Library Archives

Frank Meek

Colder weather is upon us, and your guests will want to spend the night tucked warmly in bed - but they won't be the only ones trying to escape the cold - rats and mice will also be looking for a warm place to spend the night, and if you're not prepared, you might find your establishment playing host to some very unwanted guests. Read on...

Peter Goldmann

The Association of Certified Fraud Examiners (ACFE) reports that the average US company loses 6% of gross revenue to internal fraud every year. When you add frauds committed by outsiders-dishonest hotel guests, vendors, restaurant patrons, etc- the loss figures become even more startling. For hospitality security personnel, auditors and controllers, the biggest anti-fraud challenge is the seemingly limitless variety of ways that employees and outsiders find to steal from the organization. Read on...

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Coming up in July 2018...

Hotel Spa: Oasis Unplugged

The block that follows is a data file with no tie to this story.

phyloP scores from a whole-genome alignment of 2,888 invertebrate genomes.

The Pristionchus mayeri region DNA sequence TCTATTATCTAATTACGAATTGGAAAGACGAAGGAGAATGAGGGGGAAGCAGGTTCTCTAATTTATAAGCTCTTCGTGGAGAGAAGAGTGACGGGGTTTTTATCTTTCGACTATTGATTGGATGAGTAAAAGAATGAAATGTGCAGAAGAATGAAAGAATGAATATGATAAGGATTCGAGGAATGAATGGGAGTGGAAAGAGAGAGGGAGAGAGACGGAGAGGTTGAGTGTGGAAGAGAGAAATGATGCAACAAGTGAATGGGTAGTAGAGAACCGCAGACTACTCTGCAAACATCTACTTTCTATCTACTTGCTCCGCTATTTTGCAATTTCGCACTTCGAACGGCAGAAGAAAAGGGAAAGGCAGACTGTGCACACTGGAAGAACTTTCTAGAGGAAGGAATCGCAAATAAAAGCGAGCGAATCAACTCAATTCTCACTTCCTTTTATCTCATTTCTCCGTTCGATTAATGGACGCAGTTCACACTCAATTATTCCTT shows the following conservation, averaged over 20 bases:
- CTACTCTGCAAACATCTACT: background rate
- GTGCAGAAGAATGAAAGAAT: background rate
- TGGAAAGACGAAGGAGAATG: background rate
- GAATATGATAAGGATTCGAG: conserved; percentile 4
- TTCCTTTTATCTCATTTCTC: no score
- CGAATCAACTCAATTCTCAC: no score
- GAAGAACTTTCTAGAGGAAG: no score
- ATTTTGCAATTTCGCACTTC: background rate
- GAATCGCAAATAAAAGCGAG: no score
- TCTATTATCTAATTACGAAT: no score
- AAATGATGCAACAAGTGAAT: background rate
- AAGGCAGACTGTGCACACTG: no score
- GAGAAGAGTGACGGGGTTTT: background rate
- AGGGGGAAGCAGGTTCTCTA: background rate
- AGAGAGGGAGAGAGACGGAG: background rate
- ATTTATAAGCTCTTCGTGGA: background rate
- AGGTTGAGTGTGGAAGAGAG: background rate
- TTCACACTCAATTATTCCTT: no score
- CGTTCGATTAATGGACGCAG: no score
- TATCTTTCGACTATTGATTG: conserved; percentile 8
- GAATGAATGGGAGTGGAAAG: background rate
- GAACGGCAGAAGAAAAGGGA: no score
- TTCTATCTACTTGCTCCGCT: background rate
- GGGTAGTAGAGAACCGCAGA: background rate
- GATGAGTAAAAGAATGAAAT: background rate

The driving force in current hotel spa trends is the effort to manage unprecedented levels of stress experienced by their clients. Feeling increasingly overwhelmed by demanding careers and technology overload, people are craving places where they can go to momentarily escape the rigors of their daily lives. As a result, spas are positioning themselves as oases of unplugged human connection, where mindfulness and contemplation activities are becoming increasingly important. One leading hotel spa offers their clients the option to experience their treatments in total silence - no music, no talking, and no advice from the therapist - just pure unadulterated silence. Another leading hotel spa is working with a reputable medical clinic to develop a “digital detox” initiative, in which clients will be encouraged to unplug from their devices and engage in mindfulness activities to alleviate the stresses of excessive technology use. Similarly, other spas are counseling clients to resist allowing technology to monopolize their lives, and to engage in meditation and gratitude exercises in its place. The goal is to provide clients with a warm, inviting and tranquil sanctuary from the outside world, in addition to also providing genuine solutions for better sleep, proper nutrition, stress management and natural self-care. To accomplish this, some spas are incorporating a variety of new approaches - cryotherapy, Himalayan salt therapy and ayurveda treatments are becoming increasingly popular. Other spas are growing their own herbs and performing their treatments in lush outdoor gardens. Some spa therapists are being trained to assess a client's individual movement patterns to determine the most beneficial treatment specifically for them. The July issue of the Hotel Business Review will report on these trends and developments and examine how some hotel spas are integrating them into their operations.